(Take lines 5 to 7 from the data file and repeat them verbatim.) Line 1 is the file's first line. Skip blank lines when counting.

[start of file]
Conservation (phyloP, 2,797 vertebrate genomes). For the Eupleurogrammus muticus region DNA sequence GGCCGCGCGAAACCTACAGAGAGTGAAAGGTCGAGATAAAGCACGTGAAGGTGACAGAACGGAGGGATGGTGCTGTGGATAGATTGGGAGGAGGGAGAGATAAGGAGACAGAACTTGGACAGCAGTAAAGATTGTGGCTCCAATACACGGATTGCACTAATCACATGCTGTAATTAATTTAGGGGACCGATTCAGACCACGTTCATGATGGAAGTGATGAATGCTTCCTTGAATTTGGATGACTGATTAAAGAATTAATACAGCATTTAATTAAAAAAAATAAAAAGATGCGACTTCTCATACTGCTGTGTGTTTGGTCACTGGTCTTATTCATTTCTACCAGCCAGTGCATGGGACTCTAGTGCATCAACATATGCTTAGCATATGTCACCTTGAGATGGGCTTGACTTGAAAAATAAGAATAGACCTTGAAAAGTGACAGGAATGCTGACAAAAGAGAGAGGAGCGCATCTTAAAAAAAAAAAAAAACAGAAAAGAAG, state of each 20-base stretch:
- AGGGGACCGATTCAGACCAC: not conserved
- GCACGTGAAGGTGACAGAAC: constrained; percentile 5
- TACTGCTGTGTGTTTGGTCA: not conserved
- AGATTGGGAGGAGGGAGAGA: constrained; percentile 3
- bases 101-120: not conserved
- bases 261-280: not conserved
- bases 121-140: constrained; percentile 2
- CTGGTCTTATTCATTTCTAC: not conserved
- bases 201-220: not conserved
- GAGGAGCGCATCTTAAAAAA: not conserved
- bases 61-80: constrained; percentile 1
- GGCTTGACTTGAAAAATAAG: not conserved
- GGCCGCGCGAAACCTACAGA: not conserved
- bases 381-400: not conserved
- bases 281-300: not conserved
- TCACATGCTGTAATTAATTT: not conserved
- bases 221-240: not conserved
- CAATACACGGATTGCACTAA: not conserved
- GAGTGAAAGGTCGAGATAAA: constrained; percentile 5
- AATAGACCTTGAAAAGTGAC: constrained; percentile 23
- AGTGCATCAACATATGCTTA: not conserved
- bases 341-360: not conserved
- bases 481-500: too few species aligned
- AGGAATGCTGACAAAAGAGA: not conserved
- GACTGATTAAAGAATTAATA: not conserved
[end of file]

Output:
- AGATTGGGAGGAGGGAGAGA: constrained; percentile 3
- bases 101-120: not conserved
- bases 261-280: not conserved